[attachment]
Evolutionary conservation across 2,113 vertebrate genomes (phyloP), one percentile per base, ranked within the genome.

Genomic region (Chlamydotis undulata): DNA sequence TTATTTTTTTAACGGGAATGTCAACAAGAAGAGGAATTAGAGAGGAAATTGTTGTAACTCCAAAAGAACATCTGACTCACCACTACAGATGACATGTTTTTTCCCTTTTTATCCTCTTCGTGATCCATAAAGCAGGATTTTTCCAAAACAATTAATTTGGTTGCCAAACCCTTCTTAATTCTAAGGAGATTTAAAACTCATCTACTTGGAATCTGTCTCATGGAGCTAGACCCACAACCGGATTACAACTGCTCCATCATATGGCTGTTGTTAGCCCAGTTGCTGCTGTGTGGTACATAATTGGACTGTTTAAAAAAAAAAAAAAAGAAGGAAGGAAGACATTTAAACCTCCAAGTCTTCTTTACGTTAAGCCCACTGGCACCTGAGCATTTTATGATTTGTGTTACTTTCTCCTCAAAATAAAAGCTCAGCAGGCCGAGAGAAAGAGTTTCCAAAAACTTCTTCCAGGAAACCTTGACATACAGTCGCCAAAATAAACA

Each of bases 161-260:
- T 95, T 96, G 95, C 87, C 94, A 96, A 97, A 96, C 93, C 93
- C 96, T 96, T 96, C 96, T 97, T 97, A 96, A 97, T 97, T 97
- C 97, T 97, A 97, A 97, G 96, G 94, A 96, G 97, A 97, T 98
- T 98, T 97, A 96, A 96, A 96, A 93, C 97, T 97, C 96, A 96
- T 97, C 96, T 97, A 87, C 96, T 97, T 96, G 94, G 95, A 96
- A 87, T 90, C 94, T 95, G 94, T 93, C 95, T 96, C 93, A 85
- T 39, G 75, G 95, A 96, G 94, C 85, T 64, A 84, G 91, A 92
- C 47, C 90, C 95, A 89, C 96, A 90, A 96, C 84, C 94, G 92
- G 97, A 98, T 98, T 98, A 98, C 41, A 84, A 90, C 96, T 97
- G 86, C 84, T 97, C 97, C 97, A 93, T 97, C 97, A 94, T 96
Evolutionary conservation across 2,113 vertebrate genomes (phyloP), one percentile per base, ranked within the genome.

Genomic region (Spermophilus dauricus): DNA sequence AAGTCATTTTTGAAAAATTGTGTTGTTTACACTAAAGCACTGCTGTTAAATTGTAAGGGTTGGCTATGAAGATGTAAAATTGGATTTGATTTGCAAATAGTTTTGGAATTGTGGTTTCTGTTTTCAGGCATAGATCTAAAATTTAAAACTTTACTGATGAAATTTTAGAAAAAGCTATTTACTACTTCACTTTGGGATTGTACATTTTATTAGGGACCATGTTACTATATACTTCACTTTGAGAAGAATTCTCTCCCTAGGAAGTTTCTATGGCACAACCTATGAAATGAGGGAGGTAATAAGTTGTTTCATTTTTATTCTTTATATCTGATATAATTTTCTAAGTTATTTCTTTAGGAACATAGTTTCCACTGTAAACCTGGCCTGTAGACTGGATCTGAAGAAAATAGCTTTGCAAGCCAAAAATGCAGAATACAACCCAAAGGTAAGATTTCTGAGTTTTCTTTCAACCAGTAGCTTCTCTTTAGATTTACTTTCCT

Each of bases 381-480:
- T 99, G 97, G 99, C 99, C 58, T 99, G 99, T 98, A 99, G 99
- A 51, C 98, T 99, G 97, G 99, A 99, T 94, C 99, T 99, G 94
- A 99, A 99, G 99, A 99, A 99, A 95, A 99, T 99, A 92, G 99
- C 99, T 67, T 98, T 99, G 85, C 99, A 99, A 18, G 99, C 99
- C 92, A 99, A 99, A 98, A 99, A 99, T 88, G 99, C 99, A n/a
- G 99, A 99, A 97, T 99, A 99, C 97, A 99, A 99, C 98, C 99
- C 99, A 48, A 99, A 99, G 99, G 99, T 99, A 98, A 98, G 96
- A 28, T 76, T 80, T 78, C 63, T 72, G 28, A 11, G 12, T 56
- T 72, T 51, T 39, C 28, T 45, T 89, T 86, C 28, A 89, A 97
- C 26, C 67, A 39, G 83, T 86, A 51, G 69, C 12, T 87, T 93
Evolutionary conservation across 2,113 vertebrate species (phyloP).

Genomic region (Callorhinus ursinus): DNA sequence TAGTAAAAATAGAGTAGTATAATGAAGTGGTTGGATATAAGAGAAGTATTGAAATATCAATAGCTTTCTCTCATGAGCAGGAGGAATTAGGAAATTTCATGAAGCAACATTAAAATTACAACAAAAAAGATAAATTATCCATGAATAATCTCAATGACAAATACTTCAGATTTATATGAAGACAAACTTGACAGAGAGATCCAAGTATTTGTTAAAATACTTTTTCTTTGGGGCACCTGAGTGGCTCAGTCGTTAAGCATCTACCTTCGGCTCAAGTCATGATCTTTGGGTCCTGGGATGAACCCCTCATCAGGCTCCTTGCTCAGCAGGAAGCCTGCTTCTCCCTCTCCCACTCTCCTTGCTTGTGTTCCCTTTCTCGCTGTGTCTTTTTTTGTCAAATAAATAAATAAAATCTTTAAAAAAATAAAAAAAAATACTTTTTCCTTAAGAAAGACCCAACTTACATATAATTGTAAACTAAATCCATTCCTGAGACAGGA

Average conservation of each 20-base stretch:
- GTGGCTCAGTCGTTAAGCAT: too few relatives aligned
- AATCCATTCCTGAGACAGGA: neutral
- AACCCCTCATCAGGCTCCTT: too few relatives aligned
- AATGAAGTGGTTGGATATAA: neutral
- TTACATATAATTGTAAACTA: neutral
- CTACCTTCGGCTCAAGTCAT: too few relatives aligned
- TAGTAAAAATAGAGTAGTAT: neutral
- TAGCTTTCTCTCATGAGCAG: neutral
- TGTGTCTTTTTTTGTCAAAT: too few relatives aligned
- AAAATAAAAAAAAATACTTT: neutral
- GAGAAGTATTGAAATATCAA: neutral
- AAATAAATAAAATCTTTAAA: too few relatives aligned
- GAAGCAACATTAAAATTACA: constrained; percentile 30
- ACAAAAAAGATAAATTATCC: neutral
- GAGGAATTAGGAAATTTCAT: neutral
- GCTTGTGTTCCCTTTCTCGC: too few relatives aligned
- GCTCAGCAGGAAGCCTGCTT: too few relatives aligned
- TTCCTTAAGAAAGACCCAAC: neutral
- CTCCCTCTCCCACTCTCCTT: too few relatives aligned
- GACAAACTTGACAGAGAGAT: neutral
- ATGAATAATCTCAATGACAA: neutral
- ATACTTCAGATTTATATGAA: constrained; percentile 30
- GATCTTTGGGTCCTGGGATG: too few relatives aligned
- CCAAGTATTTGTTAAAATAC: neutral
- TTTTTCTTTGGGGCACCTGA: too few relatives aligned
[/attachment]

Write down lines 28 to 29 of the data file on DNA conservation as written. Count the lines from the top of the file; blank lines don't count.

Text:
Genomic region (Callorhinus ursinus): DNA sequence TAGTAAAAATAGAGTAGTATAATGAAGTGGTTGGATATAAGAGAAGTATTGAAATATCAATAGCTTTCTCTCATGAGCAGGAGGAATTAGGAAATTTCATGAAGCAACATTAAAATTACAACAAAAAAGATAAATTATCCATGAATAATCTCAATGACAAATACTTCAGATTTATATGAAGACAAACTTGACAGAGAGATCCAAGTATTTGTTAAAATACTTTTTCTTTGGGGCACCTGAGTGGCTCAGTCGTTAAGCATCTACCTTCGGCTCAAGTCATGATCTTTGGGTCCTGGGATGAACCCCTCATCAGGCTCCTTGCTCAGCAGGAAGCCTGCTTCTCCCTCTCCCACTCTCCTTGCTTGTGTTCCCTTTCTCGCTGTGTCTTTTTTTGTCAAATAAATAAATAAAATCTTTAAAAAAATAAAAAAAAATACTTTTTCCTTAAGAAAGACCCAACTTACATATAATTGTAAACTAAATCCATTCCTGAGACAGGA

Average conservation of each 20-base stretch: